Professional services firm PwC has published a new economic outlook which includes forecast scenarios for South Africa’s lockdown levels, and their likely impact on the economy.
The report, published as the country ends a violent week of protests and looting, focuses on both upside and downside scenarios, and includes a baseline assumption.
PwC’s economic scenarios for 2021 are strongly influenced by different perspectives about the third wave of Covid-19 infections.
The severity of the mid-year wave, and the accompanying strictness of associated lockdowns, is primarily determining the nature of the economic recovery.
In addition, the economic forecasts also consider the adverse effect of unrest and load-shedding, as well as the positive impacts of fiscal and monetary stimulus on the economy.
Where things are heading
It was previously expected that, with the vaccine rollout gaining some momentum, South Africa would be able to avoid a return to level 4 lockdown restrictions.
However, due to social distancing fatigue, the more infectious Delta variant of the virus, and only 2.3% of adults fully vaccinated, the third wave of infection is currently worse than previously anticipated – and in particular within Gauteng.
“It is worth noting that the current level 4 restrictions are less strenuous compared to the rules enforced during May last year when level 4 was introduced. We estimate that the negative impact of current level 4 restrictions on the economy is only two-thirds as severe as last year’s original level 4 rules,” PwC said.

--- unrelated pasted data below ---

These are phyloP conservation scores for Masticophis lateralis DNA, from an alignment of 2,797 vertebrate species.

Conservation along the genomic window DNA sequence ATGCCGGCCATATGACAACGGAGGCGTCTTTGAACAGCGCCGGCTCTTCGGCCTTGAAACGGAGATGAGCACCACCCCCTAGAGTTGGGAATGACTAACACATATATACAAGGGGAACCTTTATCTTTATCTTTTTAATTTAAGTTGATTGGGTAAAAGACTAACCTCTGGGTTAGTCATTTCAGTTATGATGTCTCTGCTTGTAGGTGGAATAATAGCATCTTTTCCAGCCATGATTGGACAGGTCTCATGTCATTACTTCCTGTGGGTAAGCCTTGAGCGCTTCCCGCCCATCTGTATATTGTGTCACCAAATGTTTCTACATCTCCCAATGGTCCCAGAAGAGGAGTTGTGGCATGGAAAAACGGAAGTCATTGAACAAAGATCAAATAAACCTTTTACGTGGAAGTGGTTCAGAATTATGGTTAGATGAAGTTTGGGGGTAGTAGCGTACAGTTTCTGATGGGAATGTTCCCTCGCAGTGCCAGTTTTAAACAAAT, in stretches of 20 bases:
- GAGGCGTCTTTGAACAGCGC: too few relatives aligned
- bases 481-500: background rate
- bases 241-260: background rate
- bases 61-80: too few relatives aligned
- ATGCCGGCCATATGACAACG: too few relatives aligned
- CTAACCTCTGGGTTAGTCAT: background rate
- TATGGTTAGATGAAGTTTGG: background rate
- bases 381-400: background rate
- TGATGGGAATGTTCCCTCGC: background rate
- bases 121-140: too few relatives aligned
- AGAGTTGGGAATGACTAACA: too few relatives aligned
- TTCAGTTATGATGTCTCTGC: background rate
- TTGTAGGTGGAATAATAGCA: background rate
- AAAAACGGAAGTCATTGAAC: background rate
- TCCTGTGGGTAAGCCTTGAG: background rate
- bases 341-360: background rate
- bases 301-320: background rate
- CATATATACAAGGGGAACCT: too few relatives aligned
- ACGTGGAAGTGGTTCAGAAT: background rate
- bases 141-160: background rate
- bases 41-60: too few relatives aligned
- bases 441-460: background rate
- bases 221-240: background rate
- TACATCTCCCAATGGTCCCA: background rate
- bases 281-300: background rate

PwC’s scenarios assume that lockdown restrictions will ease from August, although they will remain a burden on the economic recovery.
“The country is expected to be back at lockdown level 1 by September under our baseline scenario as the third wave passes – thought we are also vigilant about the risk of a fourth (less severe) wave over the December holidays.”
Combined with other considerations, this outlook would result in an economic growth rate of 2.3% this year. The estimate is 1.4 percentage points lower than what was projected a month ago.
PwC said that the key factors behind this big change are:
- The move to lockdown level 4 which was not previously envisaged;
- A slower anticipated easing of post-peak restrictions as winter moves to spring;
- The impact of recent unrest on regional business activity.
The upside scenario sees fewer days of load shedding for the remainder of the year, and less strict lockdown during winter due to vaccination successes, and a move to a level 1 lockdown from September. This would see the economy grow by 4% this year.
The downside scenario assumes a more severe infection level during the fourth wave and the country stays at a level 2 lockdown or higher for much of the rest of the year. An economic growth rate of only 0.4% is linked to this scenario.
By 10 July, South Africa had 1.36 million fully vaccinated adults – equal to 2.3% of the adult population.
This included nearly 480,000 medical personnel given the one-shot Johnson & Johnson and the remainder having received both doses of the two-shot Pfizer- BioNTech vaccine.
A further 3.78 million adults had received one of their Pfizer doses as the country ramped up its vaccine rollout.
Adults aged 50-59 years officially vegan their vaccinations on 15 July while those in the 35-49 years bracket start on 1 August.
However, despite the accelerated vaccine roll-out over the past two months – including the opening of 314 privately-operated vaccine facilities to augment 2,283 public sites – the third wave remains severe, PwC said.
“By 13 July, South Africa had 192,726 active Covid-19 cases, of which around 40% were in Gauteng.
“On a positive note, the number of active cases was down from a peak of 211,052 on 11 July. The country’s seven-day new infection rate peaked on 7 July and has since trended lower.”